Ageing With Purpose

Ageing With Purpose
Ageing With Purpose

HEIDI DOUGLASS | h.douglass@unsw.edu.au

It was an engaged and enthusiastic audience that filled the auditorium at The Juniors yesterday, Wednesday, 31st October 2018, for the Aged Care Psychiatry Service, South Eastern Sydney Local Health District’s annual healthy ageing forum. 

With 15% of the population now aged over 65, the theme of this year’s public event was Ageing With Purpose which enticed over 580 registrants and had media icon and former Australian of the Year Ita Buttrose AO OBE as keynote speaker.  Other speakers were leading researchers in the area of purposeful ageing including Professor Henry Brodaty AO, Associate Professor Chanaka Wijeratne and Dr Karen Croot. 

During her introductory speech Ita Buttrose, who is a passionate advocate for ageing well, told the audience that she is a great believer in purpose and that the word retirement is not in her vocabulary.

The event, supported by the Centre for Healthy Brain Ageing (CHeBA), NSW Health, Dementia Centre for Research Collaboration, The Juniors and the Waverley Council, sought to promote meaningful ageing.  A highlight of the free event was a delightful and inspiring purposeful ageing panel discussion chaired by Ita Buttrose with Australian celebrities Diana “Bubbles” Fisher OAM, Robina Beard OAM and 96 year old Bill Bishop; a study participant in CHeBA’s Sydney Centenarian Study.

Robina Beard, who is widely known as “Madge the Manicurist” from the late 1960s Palmolive advertisements informed the attendees during the panel discussion by saying she loved being 80 and that keeping active and busy was her antidote to ageing or loneliness. 

“I don’t do old age,” said Diana “Bubbles” Fisher who instead informed the group that at nearly 88 she carries on the same as she did at 40 or 50.

“Sit up, get up, go out and have some fun!” was Ms Fisher’s motivating message. 

Panellist Bill Bishop, who has three children and 9 grandchildren, provoked much laughter from the audience with his wicked sense of humour which has clearly kept him young at heart. 

The educational presentations focused on Being me: understanding and managing mood in late life from Associate Professor Wijeratne, Being heard in late life from Psychologist and CHeBA Research Officer Dr Karen Croot and Being visible in late life from Professor Henry Brodaty.

Regular speaker and audience favourite Professor Henry Brodaty said that many senior citizens can feel invisible and that a 2002 survey of people aged 60+ suggested 80% had experienced ageism at some point. 

A/Prof Wijeratne touched on the importance of recognising depression and distinguishing it from normal low mood.  He educated the group on the phenomenon that scientists refer to as a “set point” which is the average mood of a person which surprisingly stays fairly well the same as one gets older – meaning we don’t actually necessarily get grumpier as we age!  A/Prof Wijeratne told the audience that physical illness and depression do go together, and his key message was that there are simple strategies we can all employ regularly to prevent mood dropping as well as help us recover from a period of low mood, such as exercise, have regular checks with your GP and remember that alcohol has a mood lowering effect so to limit alcohol intake to no more than 7 standard drinks per week.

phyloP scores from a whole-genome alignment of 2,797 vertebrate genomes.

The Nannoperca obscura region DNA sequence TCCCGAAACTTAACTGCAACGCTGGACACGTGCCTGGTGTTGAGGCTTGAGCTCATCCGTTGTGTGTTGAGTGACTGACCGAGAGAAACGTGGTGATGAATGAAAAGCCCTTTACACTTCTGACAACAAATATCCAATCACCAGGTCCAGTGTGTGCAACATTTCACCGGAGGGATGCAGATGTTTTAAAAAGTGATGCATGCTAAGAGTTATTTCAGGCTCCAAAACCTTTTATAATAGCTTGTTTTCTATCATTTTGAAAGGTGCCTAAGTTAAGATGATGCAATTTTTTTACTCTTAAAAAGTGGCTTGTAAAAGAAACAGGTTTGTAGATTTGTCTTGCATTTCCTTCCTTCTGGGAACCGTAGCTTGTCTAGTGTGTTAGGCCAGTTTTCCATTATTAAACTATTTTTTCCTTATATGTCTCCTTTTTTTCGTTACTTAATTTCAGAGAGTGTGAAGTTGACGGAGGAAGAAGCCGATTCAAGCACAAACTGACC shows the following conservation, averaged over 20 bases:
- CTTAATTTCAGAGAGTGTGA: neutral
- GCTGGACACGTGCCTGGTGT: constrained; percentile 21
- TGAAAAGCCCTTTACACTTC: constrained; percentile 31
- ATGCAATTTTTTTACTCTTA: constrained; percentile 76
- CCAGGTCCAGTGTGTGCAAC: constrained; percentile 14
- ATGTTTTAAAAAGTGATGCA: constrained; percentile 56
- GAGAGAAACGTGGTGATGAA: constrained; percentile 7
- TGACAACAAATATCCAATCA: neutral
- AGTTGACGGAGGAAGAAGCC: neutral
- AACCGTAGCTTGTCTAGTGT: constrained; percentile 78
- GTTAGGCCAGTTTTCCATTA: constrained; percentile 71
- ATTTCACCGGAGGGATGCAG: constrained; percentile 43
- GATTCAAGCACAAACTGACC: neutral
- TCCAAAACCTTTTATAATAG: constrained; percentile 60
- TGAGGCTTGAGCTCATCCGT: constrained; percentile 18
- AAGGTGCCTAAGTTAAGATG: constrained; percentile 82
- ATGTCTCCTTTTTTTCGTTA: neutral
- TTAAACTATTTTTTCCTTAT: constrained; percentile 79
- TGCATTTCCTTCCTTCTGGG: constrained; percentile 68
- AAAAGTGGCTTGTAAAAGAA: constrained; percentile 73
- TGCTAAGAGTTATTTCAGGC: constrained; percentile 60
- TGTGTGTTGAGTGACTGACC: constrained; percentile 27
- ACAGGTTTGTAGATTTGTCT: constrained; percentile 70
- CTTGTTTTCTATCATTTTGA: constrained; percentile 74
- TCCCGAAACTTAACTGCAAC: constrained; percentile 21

The second speaker, Dr Karen Croot, gave the senior audience the tools to being heard in late life.  Her effective communication advice was the “Three A’s”:

  1. Audience – think carefully in advance and plan what you say depending on who the listener is;
  2. Attention – be conscious of picking the right time to say what you have to say; and
  3. Assertiveness – communicate in a way that your needs matter as well as the needs of the listener.  

Dr Croot acknowledged it can be difficult for people of all ages to be assertive in certain circumstances and that practising assertive communication was paramount for being heard. 

Ita Buttrose emboldened the attendees to focus on the many pluses with ageing.

“Older people know what it’s like to be young but young people don’t know what it is like to be old,” she said.  
Professor Brodaty supported Ita Buttrose’s statements and reminded all attendees that it is never to late to create meaning in one’s life through family, volunteering, socialising, spirituality, religion and personal development. 

“The future is an ageing society which gives us distinct electoral power. Politicians need to take note,” said Professor Brodaty.

All presentations from the Forum can be accessed at: https://www.seslhd.health.nsw.gov.au/ageing-purpose-2018

Representatives from the Benevolent Society, Little Bay Coast Centre for Seniors, Holdsworth Community and Junction Neighbourhood Centre gave information about the services they provide to the community to encourage activity and purpose for seniors, while opportunities were made available to join CHeBA’s Sydney Centenarian Study for people aged 95 and over or CHeBA’s CogSCAN Study for people aged 60+.   For more information contact h.douglass@unsw.edu.au.

Communications Contact

Communications contact: Heidi Douglass, Communications and Projects OffierHeidi Douglass
Communications & Projects Officer
T (02) 9382 3398
E h.douglass@unsw.edu.au